Nottingham Forest F.C.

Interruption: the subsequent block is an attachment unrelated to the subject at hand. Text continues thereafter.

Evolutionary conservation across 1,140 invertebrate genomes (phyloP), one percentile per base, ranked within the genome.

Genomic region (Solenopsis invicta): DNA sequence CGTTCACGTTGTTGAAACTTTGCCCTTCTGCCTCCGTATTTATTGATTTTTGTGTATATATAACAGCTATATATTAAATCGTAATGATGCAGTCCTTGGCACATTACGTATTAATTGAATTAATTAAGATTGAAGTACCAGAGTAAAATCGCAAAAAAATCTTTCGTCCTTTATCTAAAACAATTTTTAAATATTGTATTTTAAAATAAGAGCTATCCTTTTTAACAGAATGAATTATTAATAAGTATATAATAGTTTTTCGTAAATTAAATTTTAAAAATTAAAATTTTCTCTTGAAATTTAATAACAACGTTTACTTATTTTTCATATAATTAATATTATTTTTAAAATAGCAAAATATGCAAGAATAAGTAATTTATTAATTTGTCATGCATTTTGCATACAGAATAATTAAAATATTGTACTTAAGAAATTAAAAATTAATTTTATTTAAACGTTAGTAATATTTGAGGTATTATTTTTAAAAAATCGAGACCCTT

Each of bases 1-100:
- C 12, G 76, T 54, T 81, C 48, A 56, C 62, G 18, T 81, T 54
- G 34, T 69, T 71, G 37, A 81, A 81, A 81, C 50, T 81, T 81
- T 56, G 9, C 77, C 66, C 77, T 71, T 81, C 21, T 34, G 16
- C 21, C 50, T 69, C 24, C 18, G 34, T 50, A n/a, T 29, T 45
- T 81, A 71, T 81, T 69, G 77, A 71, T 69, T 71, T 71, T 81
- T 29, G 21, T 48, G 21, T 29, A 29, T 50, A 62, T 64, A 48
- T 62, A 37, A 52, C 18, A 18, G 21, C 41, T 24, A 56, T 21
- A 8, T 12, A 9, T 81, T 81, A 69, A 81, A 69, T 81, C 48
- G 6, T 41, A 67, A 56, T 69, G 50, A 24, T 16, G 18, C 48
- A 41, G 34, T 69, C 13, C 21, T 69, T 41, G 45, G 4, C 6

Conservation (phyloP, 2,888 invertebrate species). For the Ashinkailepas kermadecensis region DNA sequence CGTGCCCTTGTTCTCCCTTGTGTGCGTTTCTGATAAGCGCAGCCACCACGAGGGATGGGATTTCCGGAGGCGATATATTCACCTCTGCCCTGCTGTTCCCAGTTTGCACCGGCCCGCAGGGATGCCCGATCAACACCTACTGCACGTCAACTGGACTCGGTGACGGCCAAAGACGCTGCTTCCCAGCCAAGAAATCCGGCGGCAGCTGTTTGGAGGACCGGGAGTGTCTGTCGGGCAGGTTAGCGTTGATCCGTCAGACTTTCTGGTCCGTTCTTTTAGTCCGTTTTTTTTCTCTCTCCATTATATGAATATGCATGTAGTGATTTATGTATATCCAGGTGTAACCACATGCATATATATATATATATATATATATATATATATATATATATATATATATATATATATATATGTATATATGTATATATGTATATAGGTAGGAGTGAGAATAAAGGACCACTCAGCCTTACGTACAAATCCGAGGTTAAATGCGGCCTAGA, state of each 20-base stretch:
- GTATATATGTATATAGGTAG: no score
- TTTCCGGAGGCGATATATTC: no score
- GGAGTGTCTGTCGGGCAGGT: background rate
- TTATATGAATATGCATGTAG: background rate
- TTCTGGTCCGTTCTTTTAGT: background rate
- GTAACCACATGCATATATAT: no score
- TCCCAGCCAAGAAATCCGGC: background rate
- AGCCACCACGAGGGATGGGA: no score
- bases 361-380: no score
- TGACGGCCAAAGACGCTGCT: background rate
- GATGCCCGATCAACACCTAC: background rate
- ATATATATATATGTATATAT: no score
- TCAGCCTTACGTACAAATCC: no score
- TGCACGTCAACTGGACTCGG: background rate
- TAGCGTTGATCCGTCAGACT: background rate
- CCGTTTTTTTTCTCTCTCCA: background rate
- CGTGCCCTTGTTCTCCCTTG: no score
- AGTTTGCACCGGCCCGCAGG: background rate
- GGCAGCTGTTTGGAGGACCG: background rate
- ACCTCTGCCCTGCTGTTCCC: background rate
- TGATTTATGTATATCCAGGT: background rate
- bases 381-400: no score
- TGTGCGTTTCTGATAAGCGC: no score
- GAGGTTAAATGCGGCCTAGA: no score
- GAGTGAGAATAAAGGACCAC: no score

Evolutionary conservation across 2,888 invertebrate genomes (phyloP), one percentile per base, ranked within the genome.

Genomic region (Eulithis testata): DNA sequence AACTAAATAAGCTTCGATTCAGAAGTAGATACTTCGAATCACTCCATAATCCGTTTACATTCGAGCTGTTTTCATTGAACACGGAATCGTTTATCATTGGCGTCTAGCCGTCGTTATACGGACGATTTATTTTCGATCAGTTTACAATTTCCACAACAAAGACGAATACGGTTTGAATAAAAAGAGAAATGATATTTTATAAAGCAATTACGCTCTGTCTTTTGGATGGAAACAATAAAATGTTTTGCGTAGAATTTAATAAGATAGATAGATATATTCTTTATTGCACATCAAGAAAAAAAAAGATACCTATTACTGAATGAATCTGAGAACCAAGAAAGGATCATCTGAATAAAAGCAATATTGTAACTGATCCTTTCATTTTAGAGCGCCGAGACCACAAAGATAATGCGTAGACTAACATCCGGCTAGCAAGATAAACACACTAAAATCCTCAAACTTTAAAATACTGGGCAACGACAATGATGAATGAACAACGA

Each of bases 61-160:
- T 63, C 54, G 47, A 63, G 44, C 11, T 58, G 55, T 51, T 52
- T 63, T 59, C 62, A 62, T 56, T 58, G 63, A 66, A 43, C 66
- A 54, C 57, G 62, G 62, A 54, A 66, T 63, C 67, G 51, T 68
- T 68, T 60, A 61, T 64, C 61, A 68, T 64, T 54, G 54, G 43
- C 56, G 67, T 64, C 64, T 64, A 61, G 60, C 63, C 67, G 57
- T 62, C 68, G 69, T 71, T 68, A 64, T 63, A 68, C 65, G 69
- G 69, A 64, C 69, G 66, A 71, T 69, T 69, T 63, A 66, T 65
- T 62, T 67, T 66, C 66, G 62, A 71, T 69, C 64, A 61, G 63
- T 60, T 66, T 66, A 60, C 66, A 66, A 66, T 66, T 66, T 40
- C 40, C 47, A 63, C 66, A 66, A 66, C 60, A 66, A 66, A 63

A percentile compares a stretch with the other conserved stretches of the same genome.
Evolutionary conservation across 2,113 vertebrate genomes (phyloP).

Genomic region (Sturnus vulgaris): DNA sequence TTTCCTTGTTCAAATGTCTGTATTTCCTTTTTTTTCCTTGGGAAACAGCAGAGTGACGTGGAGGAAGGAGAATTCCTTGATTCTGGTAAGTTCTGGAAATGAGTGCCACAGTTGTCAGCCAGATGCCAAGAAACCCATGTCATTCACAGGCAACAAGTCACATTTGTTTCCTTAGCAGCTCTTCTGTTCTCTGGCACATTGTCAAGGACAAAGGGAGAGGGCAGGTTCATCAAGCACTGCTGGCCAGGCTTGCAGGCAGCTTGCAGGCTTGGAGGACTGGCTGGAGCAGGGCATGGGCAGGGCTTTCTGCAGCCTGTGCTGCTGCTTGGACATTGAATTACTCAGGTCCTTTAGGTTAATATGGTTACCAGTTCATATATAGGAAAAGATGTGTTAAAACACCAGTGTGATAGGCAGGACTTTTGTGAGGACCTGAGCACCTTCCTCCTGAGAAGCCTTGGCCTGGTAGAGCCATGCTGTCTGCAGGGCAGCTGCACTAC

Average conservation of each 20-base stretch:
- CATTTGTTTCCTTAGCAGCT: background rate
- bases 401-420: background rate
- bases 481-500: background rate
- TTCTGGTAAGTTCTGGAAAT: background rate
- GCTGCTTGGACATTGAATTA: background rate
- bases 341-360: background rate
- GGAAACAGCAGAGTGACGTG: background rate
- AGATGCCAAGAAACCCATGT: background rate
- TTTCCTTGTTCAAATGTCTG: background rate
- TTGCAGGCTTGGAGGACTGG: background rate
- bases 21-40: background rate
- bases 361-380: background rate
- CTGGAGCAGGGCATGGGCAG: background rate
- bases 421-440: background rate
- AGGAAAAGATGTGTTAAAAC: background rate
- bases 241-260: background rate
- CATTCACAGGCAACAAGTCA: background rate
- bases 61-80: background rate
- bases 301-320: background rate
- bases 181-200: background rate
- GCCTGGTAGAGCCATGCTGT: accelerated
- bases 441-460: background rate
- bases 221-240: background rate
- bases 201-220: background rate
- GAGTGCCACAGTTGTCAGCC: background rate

Nottingham Forest Football Club is a professional association football club based in Nottinghamshire, England. The team play in the Championship, the tier of English football. The club, often referred to as Forest, have played matches at the City Ground since 1898. Founded in 1865, Forest were founder members of the Football Alliance in 1889, since then, they have mostly competed in the top two League tiers, bar five seasons in the third tier. Forest won the FA Cup in 1898 and 1959, Forest were founded in 1865 as Nottingham Forest Football and Bandy Club by a group of shinty players shortly after their neighbours Notts County, in 1862. They joined the Football Alliance in 1889, and won the competition in 1892, in their early years Forest were a multi-sports club, as well as their roots in bandy and shinty, the baseball club Forest deployed were British champions in 1899. Forests charitable approach to the sport helped teams like Liverpool, Arsenal, in 1886, Forest donated a set of football kits to help Arsenal establish themselves – the North London team still wear red. Forest also donated shirts to Everton and helped secure a site to play on for Brighton, Forest claimed their first major honour when they won the 1898 FA Cup, beating Derby County 3–1 at Crystal Palace. However, for much of the first half of the 20th century the club spent life in the Second Division and had to seek re-election in 1914 after finishing bottom. In 1949 the club were relegated to the Third Division, but were promoted back two years later as champions having scored a record 110 goals in the 1950–51 season. They therefore became the first team to defeat the Wembley hoodoo, by this time Forest had replaced Notts County as the biggest club in Nottingham and went on to become runners-up in the First Division and FA Cup semi-finalists in 1967. However, after a successful period for the club, Forest were relegated from the First Division in 1972. Clough became the most successful manager in the history of Nottingham Forest, cloughs first game in charge was the third round FA Cup replay against Tottenham Hotspur, a 1–0 victory thanks to a goal by Scottish centre-forward Neil Martin. Nottingham Forest became one of the few teams to win the First Division Championship a year after winning promotion from the Second Division and they also won the European Super Cup and two League Cups. The club reached the semi-finals of the UEFA Cup in 1983–84 but were knocked out by Anderlecht in controversial but uncertain circumstances. The case was dismissed and Anderlecht was acquitted from all charges Nottingham Forests next major trophies came in 1989 when they won the Football League Cup. Cloughs side retained the League Cup in 1990 when they beat Oldham Athletic 1–0, in Forests team that day was young Irish midfielder Roy Keane, who had joined the club the previous summer. In the summer of 1991, Brian Clough broke Forests transfer record fee by signing the top scorer, Millwall striker Teddy Sheringham